The Nature of Water Resources


How does water move?
The water cycle (or hydrologic cycle) is the continuous circulation of water within the Earth's hydrosphere, and is driven by solar radiation. As water moves through the cycle, it changes state between liquid, solid, and gas phases.

As the saying goes ... "water, water, everywhere." Well, how much water is there; where is the water; how does it move around?


How Much Water?

The amount of water on Earth remains about the same from one year to the next, at about 70% of the earth’s surface. However, most of the water on Earth is not available for human use.


Of global water sources, 97.47% is saltwater and 2.53% is freshwater. Of the freshwater portion, most is found in ice (69.56%), while the remaining portions are found as deep groundwater (30.06%), or in surface waters (rivers, lakes and shallow groundwater) (0.389%). This means the available freshwater (not frozen or underground) is 0.01% of the total water on the planet.


Where is the Water?


Canada ranks fourth worldwide as having the most freshwater behind Russia, China and Brazil. Almost 9% of Canada's total area is covered by freshwater. Canada has more lake area than any other country in the world with an estimated 2 million lakes, covering approximately 7.6% of our land area.

The Great Lakes, Canada’s most important freshwater source, are the largest system of fresh, surface water on earth, containing roughly 20% of the world’s freshwater supply (Environment Canada 1995). Despite its large size, the Great Lakes Basin does not represent an inexhaustible supply of freshwater. The Great Lakes have roughly only 1% of its waters renewed each year by snowmelt and rain. This renewable volume is what is left each year for human use, which needs to be used in a sustainable manner, in order to protect water availability for future generations.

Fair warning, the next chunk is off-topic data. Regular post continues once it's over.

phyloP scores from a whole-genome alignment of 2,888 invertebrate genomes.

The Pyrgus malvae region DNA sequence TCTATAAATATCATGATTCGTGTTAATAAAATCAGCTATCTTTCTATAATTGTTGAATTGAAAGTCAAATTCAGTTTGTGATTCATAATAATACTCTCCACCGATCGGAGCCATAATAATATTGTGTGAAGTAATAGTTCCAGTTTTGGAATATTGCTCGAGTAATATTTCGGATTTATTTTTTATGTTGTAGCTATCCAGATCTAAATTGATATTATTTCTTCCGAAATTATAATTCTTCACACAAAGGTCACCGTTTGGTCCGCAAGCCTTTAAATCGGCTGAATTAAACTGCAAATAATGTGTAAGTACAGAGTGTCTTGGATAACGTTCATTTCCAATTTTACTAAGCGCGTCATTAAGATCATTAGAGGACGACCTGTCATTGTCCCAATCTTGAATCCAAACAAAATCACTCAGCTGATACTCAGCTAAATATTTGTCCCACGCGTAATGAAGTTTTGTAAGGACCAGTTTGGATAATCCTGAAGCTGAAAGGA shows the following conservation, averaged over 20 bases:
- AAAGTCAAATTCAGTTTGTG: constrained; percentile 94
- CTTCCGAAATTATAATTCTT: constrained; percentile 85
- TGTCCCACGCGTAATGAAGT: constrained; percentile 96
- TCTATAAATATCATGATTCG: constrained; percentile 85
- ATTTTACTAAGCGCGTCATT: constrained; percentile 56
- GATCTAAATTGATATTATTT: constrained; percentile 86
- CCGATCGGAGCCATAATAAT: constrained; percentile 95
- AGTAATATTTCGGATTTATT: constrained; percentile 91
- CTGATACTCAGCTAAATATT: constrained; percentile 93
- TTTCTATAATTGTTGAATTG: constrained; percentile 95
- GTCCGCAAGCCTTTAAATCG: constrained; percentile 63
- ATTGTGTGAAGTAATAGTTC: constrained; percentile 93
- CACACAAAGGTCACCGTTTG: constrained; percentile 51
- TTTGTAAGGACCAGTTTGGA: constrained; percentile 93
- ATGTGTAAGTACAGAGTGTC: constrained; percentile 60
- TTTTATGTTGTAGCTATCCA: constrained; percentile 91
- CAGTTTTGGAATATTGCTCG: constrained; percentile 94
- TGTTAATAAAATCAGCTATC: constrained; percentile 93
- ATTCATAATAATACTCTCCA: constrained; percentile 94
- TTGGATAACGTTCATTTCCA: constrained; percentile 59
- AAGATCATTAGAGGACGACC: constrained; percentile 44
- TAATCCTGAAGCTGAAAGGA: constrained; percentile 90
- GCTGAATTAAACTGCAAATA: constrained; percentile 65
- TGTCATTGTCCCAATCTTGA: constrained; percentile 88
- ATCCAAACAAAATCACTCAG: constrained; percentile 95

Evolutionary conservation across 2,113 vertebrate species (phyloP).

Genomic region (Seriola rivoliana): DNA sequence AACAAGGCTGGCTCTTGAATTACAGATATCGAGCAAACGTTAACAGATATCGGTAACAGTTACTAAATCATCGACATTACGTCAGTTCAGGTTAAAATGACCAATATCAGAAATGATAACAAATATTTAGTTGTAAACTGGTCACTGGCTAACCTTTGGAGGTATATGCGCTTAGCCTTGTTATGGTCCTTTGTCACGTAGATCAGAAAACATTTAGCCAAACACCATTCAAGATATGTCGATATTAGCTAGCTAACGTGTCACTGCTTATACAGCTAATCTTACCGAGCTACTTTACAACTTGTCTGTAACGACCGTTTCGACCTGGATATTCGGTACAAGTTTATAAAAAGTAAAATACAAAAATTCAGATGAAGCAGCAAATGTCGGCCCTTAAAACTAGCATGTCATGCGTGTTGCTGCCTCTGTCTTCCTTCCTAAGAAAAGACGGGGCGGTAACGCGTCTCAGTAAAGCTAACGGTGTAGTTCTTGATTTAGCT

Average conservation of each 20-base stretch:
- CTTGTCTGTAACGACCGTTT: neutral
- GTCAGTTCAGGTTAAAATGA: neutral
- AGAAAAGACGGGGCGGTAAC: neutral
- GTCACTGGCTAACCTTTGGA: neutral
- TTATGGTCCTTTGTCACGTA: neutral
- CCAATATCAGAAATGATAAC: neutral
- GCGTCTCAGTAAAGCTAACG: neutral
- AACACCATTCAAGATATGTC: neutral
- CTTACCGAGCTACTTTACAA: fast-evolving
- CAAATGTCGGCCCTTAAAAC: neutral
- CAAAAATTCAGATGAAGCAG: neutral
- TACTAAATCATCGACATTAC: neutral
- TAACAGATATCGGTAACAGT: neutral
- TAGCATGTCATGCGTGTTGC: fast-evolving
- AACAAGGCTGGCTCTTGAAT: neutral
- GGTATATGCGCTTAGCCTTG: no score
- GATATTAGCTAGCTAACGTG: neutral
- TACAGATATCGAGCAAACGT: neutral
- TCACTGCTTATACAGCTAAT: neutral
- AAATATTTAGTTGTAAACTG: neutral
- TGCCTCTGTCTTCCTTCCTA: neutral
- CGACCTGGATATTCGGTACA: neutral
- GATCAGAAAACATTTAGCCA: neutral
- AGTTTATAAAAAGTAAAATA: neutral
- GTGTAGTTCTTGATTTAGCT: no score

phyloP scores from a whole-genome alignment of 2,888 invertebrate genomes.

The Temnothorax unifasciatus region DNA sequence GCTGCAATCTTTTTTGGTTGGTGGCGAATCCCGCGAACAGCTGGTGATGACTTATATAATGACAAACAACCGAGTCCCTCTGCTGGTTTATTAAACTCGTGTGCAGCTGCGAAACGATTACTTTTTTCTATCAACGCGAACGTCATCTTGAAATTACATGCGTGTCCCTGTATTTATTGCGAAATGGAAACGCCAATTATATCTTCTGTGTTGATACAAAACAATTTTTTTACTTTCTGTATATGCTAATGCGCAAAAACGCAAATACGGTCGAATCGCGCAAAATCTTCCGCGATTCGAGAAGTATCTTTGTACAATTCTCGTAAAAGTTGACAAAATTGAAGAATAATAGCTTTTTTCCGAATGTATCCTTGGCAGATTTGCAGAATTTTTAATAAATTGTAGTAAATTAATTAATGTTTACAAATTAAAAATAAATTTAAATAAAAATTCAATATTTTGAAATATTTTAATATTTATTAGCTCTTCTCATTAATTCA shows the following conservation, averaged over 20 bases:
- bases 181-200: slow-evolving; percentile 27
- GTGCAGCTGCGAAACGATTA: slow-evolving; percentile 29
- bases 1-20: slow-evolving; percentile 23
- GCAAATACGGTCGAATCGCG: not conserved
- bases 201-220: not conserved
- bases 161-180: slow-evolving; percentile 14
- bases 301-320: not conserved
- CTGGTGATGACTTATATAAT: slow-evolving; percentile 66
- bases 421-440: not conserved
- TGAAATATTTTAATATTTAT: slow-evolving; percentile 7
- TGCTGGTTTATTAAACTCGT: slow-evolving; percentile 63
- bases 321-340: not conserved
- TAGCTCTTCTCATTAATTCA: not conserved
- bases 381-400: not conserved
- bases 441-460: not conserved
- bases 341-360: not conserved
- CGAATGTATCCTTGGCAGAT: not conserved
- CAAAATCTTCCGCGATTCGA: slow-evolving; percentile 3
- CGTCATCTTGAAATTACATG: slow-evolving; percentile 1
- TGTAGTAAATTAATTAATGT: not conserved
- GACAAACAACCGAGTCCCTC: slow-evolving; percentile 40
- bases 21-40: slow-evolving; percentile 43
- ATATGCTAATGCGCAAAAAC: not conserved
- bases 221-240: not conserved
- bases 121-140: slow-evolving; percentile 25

Related Links

To learn more about the nature of water, visit the following links:


Water Use
In 2004, Canadians were ranked one of the largest users of water in the world, using 343 litres of water per day.

Learn more about Water Use in Ontario.


A watershed is a discrete ecosystem composed of the land and waters in an area that is drained by a watercourse and its tributaries. There are three primary watersheds in the province of Ontario. Learn more about Watersheds


Water Sources
Surface waters are visible sources of water best represented by wetlands, lakes and rivers and intermittent watercourses. Find out more about Lakes & Rivers


Groundwater refers to the water under the earth in the zone where all the pores in the containing material are saturated.  Learn more about groundwater.

Water Levels and Flows
Stream flow and water level data is collected at hydrometric gauging stations to monitor the current water resource conditions in Ontario. 
Learn more about Water Levels & Flows